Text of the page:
I might add as an afterthought once the trial was over the radicchio plants were repotted into bowl planters so they could grow on and hopefully make a good salad item later. They currently reside on the front porch and the root development in all the compost plants was noticeably better then that of the plant in the coir fiber mix. The bio-char plant however had only marginally better root growth as compared to the other compost types which suggests that bio char may make additional nutrients available in amounts that encourage steady growth. Stay tuned for our next trial which is the creation of a anti-erosion berm.

Just as a note to all you readers out there, I will have a table at the Fayetteville Farmer’s Market this weekend. The Market is located on 325 Franklin Street, and will be open on Saturday between the hours of 9am to 1pm. As with the last two weeks I’ll be present and teamed up with the Sustainable neighbors, so you can come on by the sustainability booth and get some cool info and ask any garden questions you might have. As promised here is the plant list of what will be available for sale at the booth.

Cucumbers & Melons: Kiwano (2x), Armenian Cucumber (1x), Poona Kheera Cucumber (1x).
Leaf Greens: Red-Leaf Amaranth (3x), Turkish Rocket (4x).
Herbs: Blue African Basil (2x), Siam Basil (2x).
Ornamentals: Castor Bean “Red Weed” (3x)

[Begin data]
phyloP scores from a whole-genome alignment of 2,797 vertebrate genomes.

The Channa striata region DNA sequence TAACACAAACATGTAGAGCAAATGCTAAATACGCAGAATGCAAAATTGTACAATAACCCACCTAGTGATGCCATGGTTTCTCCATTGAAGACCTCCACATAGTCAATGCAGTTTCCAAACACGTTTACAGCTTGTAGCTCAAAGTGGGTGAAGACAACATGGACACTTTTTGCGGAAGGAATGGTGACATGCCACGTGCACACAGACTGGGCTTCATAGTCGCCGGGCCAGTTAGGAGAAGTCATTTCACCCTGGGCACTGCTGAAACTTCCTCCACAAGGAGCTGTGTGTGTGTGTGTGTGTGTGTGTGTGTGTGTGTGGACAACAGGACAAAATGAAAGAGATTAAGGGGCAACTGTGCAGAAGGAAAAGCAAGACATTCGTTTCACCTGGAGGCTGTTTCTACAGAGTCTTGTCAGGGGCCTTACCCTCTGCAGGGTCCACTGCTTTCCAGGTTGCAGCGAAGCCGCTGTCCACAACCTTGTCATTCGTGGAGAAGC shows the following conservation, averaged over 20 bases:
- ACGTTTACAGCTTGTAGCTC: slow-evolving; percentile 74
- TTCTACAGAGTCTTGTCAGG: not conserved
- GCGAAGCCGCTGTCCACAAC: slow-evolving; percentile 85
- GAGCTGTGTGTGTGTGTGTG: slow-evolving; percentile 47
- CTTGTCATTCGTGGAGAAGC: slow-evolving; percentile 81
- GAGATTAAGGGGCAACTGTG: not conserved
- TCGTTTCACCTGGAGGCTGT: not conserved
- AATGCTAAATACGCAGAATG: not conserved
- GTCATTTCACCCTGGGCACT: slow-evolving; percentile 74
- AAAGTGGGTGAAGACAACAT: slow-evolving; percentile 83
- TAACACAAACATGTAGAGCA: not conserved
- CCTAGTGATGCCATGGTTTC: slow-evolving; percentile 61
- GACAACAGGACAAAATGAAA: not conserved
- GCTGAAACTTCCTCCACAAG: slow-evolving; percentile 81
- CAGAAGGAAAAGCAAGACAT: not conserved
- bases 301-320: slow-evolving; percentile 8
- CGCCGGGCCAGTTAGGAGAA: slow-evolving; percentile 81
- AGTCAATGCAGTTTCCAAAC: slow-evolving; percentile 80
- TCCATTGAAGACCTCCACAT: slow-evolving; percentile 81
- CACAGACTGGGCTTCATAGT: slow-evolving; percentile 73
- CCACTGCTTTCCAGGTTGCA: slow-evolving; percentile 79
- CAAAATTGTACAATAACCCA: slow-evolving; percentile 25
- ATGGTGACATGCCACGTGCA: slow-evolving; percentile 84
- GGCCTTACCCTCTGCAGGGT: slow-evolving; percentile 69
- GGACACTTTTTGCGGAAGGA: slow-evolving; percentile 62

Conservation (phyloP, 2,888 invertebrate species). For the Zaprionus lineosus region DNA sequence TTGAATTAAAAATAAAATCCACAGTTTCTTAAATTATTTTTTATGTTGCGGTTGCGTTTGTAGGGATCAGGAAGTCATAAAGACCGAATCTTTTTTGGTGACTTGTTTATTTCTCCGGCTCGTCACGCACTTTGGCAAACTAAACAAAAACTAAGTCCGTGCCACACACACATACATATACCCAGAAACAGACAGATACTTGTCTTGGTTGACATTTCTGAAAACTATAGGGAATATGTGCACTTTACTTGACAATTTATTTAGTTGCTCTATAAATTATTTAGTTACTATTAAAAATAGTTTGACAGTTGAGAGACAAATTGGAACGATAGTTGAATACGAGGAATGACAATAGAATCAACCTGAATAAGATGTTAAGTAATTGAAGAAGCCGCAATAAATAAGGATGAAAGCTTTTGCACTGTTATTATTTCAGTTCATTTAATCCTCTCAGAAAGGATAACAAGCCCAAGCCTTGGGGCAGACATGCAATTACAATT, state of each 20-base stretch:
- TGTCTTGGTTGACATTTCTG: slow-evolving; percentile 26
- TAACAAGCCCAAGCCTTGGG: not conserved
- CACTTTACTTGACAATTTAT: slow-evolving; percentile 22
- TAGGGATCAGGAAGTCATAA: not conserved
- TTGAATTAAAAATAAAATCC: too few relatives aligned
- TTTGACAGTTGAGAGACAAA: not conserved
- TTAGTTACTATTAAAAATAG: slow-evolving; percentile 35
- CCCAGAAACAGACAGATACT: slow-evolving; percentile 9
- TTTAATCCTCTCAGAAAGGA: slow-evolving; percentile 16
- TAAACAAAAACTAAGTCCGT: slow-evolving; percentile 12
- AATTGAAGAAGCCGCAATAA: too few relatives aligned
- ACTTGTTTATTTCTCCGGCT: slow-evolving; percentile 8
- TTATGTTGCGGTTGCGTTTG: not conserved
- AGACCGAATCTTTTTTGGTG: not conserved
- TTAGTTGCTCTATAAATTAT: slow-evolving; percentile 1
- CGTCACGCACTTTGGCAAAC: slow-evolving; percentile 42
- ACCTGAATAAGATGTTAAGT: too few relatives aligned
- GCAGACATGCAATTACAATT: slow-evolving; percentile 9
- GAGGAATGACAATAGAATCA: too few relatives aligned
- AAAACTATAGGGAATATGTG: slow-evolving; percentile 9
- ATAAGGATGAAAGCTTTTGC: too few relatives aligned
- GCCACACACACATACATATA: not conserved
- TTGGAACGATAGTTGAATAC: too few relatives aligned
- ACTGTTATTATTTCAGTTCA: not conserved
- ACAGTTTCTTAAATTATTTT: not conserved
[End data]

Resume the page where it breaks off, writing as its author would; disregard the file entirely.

Fruit: Strawberry (1x).
Tomatoes: Heirloom Cherry Mix (5), San Marzano (6x), Gold Rush Currant (1x), Red Currant (1x), Red & Yellow Currant Mix (1x), Sweet Pea Currant (1x), Mexican Midget (1x), Solar Fire (1x), Underground Rail Road (1x).
Eggplant: Nyakati (2x), Early Black Egg (1x), Turkish Italian Orange (2x), Louisiana Long Green (2x).
Potatoes: Dark Caribe (5x), Carola (5x)

As you can see we’ve got some good stuff coming to the table this weekend but in the following weeks as things mature out on the growing Plot more will become available. Also, I might add that copies of the book Southward Skies will be available at the booth also.

That last brings a close to our first post in the month of May. I hope to see you all at the market and barring that stay tuned here to find out the results of our field tests and other cool stuff. Thank you for reading and as always keep ‘em growin!